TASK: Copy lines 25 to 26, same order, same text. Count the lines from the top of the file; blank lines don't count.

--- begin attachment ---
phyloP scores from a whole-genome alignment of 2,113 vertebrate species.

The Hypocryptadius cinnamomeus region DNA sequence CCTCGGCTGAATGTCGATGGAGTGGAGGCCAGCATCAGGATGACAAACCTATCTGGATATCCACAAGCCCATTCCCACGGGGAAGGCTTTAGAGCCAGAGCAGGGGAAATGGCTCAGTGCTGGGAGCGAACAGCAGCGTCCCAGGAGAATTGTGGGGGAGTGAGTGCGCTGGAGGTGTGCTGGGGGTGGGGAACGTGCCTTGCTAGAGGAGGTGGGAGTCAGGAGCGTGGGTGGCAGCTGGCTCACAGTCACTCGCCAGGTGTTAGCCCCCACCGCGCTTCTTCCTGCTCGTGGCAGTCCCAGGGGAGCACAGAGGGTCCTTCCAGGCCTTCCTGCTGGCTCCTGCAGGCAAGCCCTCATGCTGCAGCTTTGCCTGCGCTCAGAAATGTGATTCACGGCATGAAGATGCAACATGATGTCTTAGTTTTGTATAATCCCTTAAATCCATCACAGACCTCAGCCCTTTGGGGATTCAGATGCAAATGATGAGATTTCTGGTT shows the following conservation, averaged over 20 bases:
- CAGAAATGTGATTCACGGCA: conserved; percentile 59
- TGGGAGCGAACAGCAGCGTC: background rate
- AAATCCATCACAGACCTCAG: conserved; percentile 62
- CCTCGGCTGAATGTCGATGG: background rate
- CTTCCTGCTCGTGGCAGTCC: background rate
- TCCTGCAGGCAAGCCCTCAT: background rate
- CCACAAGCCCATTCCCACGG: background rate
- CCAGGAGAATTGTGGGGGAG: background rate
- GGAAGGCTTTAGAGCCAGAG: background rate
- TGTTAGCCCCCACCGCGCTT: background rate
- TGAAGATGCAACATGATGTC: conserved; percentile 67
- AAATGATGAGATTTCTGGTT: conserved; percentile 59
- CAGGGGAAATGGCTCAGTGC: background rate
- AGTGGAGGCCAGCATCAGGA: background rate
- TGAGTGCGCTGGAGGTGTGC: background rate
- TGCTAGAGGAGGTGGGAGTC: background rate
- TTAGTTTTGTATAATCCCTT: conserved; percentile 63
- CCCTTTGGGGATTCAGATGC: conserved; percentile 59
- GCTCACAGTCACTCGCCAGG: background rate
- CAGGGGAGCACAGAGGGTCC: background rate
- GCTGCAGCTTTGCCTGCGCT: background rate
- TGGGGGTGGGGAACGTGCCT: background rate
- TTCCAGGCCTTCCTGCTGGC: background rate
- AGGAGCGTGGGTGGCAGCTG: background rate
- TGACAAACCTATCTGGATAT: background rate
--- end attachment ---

- TTCCAGGCCTTCCTGCTGGC: background rate
- AGGAGCGTGGGTGGCAGCTG: background rate